Koei lives in a permanent state of tension. A baby-faced young man in his early-20s, he works in an insurance agency on the outskirts of Nairobi, the capital of Kenya. But he carries a secret, a part of his identity. Koei is actually a trans man. But, except for a couple of close friends, the people around him — friends, neighbors, coworkers, clients — have no idea. And he intends to keep it that way.
“I worry that my friends will slip up,” he admits. He worries constantly that someone will share his secret. His country’s political climate invites people like Koei to hide and not attract too much attention. His social life doesn’t include bars: he only goes to some LGBTQ collective parties, occasional “safe spaces” in Nairobi. Meanwhile, in other, smaller cities across Kenya, the idea of a rainbow-decorated party is a far-off dream.
In recent months, East Africa seems to be experiencing an intense wave of homophobia, which also rages against transgender people. This resentment is in the laws, in political speeches, in fiery church sermons, and also in the streets.
Koei — who does not wish to share his last name or his exact location for security reasons — can attest to the boom of this rhetoric. He passes for a cis man, which gives him a bit of privilege in a world that detests him. “Thanks to being able to pass [as a cis male], I listen to many conversations. And people don’t realize who they’re talking to. One day, for example, a client criticized men who pierced their ears for being ‘effeminate.’ I have pierced ears; I wore earrings before my [gender] transition,” Koei says over the phone.
In Uganda, Kenya and Tanzania, the same discourse circulates: that Africanness is incompatible with being gay, lesbian, trans, or not identifying as a man or a woman. The idea that the so-called LGBTQ agenda is a foreign imposition has, historically, been one of the most common political arguments on the continent. Several experts and activists consulted by EL PAÍS note that this is a paradoxical argument, because the laws against homosexuality come from the colonial era.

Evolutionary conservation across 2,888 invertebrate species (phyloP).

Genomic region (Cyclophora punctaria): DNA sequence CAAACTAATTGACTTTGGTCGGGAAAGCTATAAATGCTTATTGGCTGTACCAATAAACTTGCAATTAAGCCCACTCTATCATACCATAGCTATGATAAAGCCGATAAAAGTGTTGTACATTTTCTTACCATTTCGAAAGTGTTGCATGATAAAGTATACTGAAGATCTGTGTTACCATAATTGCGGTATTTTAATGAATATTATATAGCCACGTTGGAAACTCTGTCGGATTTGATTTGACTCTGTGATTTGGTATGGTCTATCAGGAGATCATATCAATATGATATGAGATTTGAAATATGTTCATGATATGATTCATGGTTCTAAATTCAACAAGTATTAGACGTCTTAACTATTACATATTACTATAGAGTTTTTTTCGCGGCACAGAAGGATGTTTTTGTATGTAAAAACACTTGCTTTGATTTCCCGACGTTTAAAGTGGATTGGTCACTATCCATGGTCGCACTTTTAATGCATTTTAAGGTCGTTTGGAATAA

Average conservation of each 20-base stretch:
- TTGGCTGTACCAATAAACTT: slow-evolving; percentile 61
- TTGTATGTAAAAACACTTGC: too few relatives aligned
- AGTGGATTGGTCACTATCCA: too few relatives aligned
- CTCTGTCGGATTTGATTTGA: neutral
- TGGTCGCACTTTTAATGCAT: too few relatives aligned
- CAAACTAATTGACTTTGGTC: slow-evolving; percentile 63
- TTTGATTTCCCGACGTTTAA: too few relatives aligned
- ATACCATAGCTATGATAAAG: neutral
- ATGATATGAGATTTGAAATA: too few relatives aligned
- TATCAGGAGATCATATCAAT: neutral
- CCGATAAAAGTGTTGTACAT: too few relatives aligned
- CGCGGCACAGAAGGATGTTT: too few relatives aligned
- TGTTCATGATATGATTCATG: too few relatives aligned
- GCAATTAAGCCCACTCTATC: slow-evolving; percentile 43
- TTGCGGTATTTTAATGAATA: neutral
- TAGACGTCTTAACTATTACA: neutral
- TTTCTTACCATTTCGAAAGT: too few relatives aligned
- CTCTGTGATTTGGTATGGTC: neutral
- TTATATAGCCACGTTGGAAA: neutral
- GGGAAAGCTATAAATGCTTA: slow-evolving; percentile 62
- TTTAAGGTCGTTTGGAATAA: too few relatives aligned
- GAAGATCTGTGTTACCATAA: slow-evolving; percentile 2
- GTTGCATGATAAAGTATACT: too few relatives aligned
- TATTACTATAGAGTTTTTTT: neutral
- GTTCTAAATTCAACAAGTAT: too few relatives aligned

“It’s as if the more liberal the West gets, the more conservative we get. It seems like an anti-Western position,” reflects Tanzanian lawyer Fatma Karume. “Politicians are using anti-LGBTQI stances to get their 15 minutes of fame.”
“There’s a completely prefabricated panic, which is being financed by Christian fundamentalist organizations,” says Imani Kimiri, head of the legal department at Kenya’s National Gay and Lesbian Human Rights Commission (NGLHRC). “They use the argument that they want to ‘protect African culture and family values,’” Imani explains. “Thus, they create a homophobic, biphobic and transphobic propaganda machine that has a lot of resources and that successfully disseminates inaccurate and ignorant information.”
The appearance of the anti-LGBTQ agenda is both an international and national phenomenon, according to Barbara Bompani, an associate professor at the Center for African Studies at the University of Edinburgh. “Religions are competing in a market in which the more they speak out against homosexuality, the more followers they get,” she notes. For this reason, Pentecostal churches — which are growing rapidly across the continent, although there are no reliable figures — have become much more political over the past decade.
In some cases, anti-LGBTQ efforts appear to be linked to U.S. and European religious organizations, funders and activists. An investigation by the Institute for Journalism and Social Change published in April revealed that humanitarian aid from various Western governments — such as the United States, the United Kingdom, Norway and the Netherlands — ended up, indirectly, in the coffers of organizations with anti-LGBTQ positions in Uganda, including some churches, according to data from the International Aid Transparency Initiative. That figure is estimated to be around $40 million since 2014. The governments and institutions cited in the report have since disassociated themselves from the groups in question and have reaffirmed their commitment against homophobia.
Another report — this one from Open Democracy, published at the beginning of May — identifies two U.S. citizens as being organizers or collaborators in the political mobilization that led to anti-LGBTQ legislation in Uganda. The report alleges that one of them is Sharon Slater, the leader of Family Watch International, an ultra-conservative lobby group in the U.S.
The experts consulted by this newspaper warn that the cornering of the LGTBQ community will have effects in many areas, particularly global health. According to data from the United Nations Agency for the fight against HIV, in countries where same-sex relationships are criminalized, HIV prevalence is five times higher among gay men. And, when this persecution is recent, it is multiplied by 12.